Canadian CANDU (Canadian Deuterium-Uranium) reactor refurbishment -- or re-construction -- costs skyrocketed dramatically over budget. CANDUs were expected to operate for 40 years. However, just 20 years into operations, significant age related degradation required extensive, and exorbitant, refurbishment of the reactors if they were to continue operating.
As documented by Pat McNamara in Nuclear Genocide in Canada:
AECL's claim that the CANDU reactors would last for 40 years had no basis in fact. The first CANDU reactor was shut down in 1983 at Pickering A after 12 years of service for re-tubing. All four of the Pickering A reactors were re-tubed over the following 10 years. In 1997, all four Pickering A and three of Bruce Powers reactors were shut down for accumulated safety problems and lack of reliability.
In 1999, Ontario Power Generation estimated it would cost $1.1 billion dollars and take three years to get all four Pickering A reactors back in service. Work commenced in 1999 to bring Unit 4 of Pickering 'A' back into service at a cost of $457 million. According to the Report of the Pickering 'A' Review Panel:
"In late September 2003, the first of four Pickering 'A' reactors returned to service. Compared with the plan approved by the Board of Directors of Ontario Power Generation (OPG) in August 1999, the cost of Unit 4's return to service had almost tripled, and the return to service date has slipped by more than two years."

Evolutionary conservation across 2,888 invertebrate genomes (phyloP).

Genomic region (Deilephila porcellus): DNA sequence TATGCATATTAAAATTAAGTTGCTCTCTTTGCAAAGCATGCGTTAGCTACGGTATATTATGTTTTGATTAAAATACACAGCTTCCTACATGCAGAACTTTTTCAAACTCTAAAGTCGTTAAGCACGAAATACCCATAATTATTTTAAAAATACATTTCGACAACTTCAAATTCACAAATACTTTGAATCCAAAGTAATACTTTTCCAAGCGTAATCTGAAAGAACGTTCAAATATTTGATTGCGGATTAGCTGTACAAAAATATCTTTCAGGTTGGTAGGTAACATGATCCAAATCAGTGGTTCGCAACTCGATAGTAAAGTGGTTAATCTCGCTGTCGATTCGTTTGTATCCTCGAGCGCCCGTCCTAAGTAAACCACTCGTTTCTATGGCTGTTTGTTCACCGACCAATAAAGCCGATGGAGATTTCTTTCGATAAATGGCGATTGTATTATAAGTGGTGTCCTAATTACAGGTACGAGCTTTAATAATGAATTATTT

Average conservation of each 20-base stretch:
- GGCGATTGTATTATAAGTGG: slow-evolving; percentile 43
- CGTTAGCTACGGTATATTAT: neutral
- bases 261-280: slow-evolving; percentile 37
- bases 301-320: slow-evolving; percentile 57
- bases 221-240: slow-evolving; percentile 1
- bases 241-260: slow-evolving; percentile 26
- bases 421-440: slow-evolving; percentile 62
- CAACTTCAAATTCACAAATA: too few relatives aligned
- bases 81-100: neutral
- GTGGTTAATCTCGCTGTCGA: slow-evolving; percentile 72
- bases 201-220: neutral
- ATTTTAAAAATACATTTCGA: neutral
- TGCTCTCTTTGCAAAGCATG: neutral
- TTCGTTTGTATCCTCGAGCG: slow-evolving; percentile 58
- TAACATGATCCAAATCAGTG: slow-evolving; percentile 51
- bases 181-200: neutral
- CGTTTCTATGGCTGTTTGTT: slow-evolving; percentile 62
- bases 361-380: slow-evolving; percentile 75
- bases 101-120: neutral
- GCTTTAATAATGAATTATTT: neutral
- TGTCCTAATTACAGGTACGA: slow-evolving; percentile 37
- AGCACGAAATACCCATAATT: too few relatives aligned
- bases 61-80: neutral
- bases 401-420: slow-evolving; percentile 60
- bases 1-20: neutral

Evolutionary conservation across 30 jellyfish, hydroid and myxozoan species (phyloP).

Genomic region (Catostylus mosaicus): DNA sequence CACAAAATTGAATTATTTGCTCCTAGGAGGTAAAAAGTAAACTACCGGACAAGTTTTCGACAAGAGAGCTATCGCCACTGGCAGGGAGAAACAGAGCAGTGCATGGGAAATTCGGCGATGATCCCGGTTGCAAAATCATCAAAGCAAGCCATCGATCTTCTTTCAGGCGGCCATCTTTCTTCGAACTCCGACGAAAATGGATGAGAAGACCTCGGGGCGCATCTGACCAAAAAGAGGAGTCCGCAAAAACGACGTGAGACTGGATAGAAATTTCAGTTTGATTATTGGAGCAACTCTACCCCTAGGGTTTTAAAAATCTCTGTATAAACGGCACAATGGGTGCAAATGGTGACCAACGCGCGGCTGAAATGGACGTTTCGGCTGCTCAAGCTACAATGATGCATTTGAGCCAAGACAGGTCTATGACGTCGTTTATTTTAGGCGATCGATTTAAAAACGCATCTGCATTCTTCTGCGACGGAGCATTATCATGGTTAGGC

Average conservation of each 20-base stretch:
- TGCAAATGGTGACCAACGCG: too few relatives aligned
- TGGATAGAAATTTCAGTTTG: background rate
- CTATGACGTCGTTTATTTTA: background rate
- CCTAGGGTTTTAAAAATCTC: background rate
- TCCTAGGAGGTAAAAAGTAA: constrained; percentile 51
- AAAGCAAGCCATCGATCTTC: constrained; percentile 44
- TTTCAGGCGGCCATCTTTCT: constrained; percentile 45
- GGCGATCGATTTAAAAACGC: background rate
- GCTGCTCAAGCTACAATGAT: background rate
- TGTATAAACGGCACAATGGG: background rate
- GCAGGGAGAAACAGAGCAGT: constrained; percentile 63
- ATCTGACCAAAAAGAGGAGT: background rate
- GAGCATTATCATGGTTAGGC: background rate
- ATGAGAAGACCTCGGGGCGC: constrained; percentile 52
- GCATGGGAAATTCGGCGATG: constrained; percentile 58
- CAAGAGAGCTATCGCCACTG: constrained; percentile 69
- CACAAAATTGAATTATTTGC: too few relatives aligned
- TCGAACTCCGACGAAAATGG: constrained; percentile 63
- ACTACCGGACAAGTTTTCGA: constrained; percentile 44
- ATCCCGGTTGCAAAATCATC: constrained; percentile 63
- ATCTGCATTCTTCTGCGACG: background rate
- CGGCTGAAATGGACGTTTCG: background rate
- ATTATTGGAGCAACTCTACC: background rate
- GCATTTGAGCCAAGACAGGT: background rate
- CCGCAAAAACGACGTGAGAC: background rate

The cost to repair Unit 4 was $800 million dollars over budget and two years late. They spent more money fixing one reactor than the original estimate for all four reactors. OPG went ahead and fixed Unit 1 at a cost of $1 billion. Due to the delays and massive cost overruns of the first two reactors, OPG decided to permanently shut down Units 3& 4.
Spending all this money on the reactors did little to improve their performance. In the summer of 2007, Units 1 & 4 were shut down for further repairs along with one other reactor from Pickering B. Combined with the two reactors on permanent shutdown, only three of the eight reactors were generating electricity all summer.
By 2005, Bruce Power restarted reactors 3 and 4 at a cost of $720 million, which was more than double their initial estimate of $340 million. They have since announced plans to refurbish four reactors by 2013 at a cost of $5.2 billion. They started working on the first two reactors in 2007. This part of the project was supposed to cost $2.5 billion but it is already 25% over budget.
In 2008, Hydro-Quebec announced plans to refurbish Gentilly 2 at a cost of $1.9 billion. This was $700 million more than the estimate when the project was first proposed in 2004.
In February 2009, AECL was given a $100 million subsidy to address cost overruns for refurbishments at Bruce Power and Point Lepreau. This came only two weeks after AECL was given $350 million dollars by the Canadian government as announced in the January 27, 2009 budget." (excerpt from Part 4, "Nuclear Costs to Date")